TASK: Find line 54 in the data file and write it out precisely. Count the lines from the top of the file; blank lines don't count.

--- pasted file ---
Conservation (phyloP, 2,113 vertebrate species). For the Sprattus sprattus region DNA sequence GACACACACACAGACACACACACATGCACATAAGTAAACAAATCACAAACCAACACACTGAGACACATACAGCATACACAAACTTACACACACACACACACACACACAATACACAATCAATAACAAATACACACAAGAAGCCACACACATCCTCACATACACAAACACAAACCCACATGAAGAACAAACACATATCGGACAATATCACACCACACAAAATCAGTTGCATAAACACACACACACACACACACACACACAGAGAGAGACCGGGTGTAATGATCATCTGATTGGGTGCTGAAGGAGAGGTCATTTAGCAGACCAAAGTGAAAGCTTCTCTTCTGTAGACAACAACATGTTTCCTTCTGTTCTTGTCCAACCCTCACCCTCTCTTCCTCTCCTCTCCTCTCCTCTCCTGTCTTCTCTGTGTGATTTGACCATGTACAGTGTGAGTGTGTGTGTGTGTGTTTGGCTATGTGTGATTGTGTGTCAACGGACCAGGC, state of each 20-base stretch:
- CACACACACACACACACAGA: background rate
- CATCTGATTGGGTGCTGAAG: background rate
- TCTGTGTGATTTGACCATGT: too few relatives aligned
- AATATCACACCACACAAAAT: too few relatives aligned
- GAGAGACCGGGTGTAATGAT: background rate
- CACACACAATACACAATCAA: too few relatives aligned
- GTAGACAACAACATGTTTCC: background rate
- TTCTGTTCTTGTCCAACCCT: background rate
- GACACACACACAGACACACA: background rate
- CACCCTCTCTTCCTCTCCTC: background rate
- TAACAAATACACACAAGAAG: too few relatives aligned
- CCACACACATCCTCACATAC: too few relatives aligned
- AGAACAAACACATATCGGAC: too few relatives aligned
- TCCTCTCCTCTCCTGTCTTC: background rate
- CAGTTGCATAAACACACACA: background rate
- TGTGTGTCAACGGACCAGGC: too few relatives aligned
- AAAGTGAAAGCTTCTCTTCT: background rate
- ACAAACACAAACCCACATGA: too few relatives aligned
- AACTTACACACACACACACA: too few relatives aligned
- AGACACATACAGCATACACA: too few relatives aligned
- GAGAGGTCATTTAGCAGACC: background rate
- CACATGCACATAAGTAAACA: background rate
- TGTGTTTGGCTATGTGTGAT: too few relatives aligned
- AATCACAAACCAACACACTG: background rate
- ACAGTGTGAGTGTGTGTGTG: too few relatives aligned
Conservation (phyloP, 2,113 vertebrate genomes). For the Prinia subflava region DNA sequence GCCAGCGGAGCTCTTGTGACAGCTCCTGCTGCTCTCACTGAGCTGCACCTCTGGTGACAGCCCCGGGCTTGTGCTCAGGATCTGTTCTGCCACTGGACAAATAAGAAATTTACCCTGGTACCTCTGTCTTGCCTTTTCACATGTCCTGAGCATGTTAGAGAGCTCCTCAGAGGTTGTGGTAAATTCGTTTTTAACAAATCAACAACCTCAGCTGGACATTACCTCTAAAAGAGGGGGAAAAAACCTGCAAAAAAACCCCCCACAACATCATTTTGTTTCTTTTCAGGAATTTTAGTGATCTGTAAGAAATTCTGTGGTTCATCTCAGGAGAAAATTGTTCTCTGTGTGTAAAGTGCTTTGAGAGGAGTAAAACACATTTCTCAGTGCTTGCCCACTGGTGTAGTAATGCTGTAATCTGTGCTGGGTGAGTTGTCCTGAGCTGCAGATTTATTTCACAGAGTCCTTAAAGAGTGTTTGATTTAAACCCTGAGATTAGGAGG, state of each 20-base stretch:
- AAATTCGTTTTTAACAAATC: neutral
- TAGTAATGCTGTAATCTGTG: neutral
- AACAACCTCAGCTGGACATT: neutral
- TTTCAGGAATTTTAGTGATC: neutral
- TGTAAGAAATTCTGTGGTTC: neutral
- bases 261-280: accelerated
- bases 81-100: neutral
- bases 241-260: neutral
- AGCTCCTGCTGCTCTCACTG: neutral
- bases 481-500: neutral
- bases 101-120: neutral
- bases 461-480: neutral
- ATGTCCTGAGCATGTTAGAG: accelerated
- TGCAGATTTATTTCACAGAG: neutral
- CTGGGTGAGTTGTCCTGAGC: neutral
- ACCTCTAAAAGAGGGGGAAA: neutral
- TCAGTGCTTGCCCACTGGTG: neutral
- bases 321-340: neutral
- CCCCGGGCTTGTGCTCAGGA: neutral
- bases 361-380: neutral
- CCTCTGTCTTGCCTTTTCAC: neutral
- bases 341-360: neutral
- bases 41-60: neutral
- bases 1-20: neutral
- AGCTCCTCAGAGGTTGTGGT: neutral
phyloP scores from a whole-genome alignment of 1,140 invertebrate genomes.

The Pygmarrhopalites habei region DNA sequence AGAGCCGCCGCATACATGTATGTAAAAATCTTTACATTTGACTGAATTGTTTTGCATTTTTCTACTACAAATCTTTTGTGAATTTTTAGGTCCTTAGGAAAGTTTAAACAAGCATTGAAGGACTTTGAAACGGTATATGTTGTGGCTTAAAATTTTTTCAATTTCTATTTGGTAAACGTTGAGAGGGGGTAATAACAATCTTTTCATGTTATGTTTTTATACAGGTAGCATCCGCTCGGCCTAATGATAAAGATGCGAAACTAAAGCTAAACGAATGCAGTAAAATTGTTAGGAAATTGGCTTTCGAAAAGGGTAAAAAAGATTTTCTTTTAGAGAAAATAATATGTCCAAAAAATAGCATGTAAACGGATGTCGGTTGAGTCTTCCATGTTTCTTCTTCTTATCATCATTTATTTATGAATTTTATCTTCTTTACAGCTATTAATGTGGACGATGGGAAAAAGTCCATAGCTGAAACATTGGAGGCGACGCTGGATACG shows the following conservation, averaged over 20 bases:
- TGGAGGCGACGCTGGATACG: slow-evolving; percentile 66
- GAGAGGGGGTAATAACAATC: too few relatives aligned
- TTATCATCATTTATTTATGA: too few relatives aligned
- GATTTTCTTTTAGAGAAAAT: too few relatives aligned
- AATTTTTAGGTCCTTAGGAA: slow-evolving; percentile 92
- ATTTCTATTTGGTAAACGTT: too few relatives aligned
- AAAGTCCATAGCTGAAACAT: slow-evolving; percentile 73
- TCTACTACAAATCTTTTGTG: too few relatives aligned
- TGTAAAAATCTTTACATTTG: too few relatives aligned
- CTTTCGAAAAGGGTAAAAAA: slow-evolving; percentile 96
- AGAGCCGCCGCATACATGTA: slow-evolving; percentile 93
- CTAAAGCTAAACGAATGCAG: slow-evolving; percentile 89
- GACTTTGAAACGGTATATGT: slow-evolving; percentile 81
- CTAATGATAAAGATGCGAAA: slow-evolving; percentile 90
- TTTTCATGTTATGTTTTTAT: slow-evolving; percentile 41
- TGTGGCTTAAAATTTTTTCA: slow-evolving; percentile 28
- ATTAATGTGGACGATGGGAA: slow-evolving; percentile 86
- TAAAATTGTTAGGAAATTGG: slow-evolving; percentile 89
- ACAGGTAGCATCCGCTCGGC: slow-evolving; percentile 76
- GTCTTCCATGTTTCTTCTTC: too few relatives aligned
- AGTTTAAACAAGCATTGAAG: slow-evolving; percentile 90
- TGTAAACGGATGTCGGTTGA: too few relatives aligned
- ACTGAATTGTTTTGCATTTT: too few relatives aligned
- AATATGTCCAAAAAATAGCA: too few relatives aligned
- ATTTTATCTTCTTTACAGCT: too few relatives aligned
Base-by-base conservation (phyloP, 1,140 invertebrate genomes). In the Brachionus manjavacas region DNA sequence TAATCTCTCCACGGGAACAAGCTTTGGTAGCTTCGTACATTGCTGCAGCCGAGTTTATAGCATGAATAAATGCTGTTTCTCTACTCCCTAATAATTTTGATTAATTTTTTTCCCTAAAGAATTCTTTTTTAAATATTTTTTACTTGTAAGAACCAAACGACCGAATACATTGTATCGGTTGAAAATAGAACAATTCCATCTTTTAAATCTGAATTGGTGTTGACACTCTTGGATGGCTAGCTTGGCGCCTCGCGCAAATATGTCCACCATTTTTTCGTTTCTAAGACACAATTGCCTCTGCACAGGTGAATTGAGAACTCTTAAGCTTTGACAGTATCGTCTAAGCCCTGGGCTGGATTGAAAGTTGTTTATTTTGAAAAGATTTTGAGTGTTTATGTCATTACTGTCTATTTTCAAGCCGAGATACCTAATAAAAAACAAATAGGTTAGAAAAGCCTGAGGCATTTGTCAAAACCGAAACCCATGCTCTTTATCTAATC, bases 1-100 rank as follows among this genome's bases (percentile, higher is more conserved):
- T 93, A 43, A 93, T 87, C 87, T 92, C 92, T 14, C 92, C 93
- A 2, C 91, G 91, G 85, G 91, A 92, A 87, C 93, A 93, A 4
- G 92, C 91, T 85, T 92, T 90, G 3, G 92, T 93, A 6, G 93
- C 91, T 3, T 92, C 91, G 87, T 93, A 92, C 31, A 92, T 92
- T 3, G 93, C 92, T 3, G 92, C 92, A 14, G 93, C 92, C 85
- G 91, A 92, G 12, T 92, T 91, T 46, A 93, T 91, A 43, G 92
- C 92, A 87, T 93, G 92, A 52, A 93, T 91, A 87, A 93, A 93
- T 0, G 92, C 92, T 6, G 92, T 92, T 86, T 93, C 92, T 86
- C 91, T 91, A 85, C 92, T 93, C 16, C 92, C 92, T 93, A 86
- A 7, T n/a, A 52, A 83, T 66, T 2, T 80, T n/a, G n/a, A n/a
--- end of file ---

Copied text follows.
The Pygmarrhopalites habei region DNA sequence AGAGCCGCCGCATACATGTATGTAAAAATCTTTACATTTGACTGAATTGTTTTGCATTTTTCTACTACAAATCTTTTGTGAATTTTTAGGTCCTTAGGAAAGTTTAAACAAGCATTGAAGGACTTTGAAACGGTATATGTTGTGGCTTAAAATTTTTTCAATTTCTATTTGGTAAACGTTGAGAGGGGGTAATAACAATCTTTTCATGTTATGTTTTTATACAGGTAGCATCCGCTCGGCCTAATGATAAAGATGCGAAACTAAAGCTAAACGAATGCAGTAAAATTGTTAGGAAATTGGCTTTCGAAAAGGGTAAAAAAGATTTTCTTTTAGAGAAAATAATATGTCCAAAAAATAGCATGTAAACGGATGTCGGTTGAGTCTTCCATGTTTCTTCTTCTTATCATCATTTATTTATGAATTTTATCTTCTTTACAGCTATTAATGTGGACGATGGGAAAAAGTCCATAGCTGAAACATTGGAGGCGACGCTGGATACG shows the following conservation, averaged over 20 bases: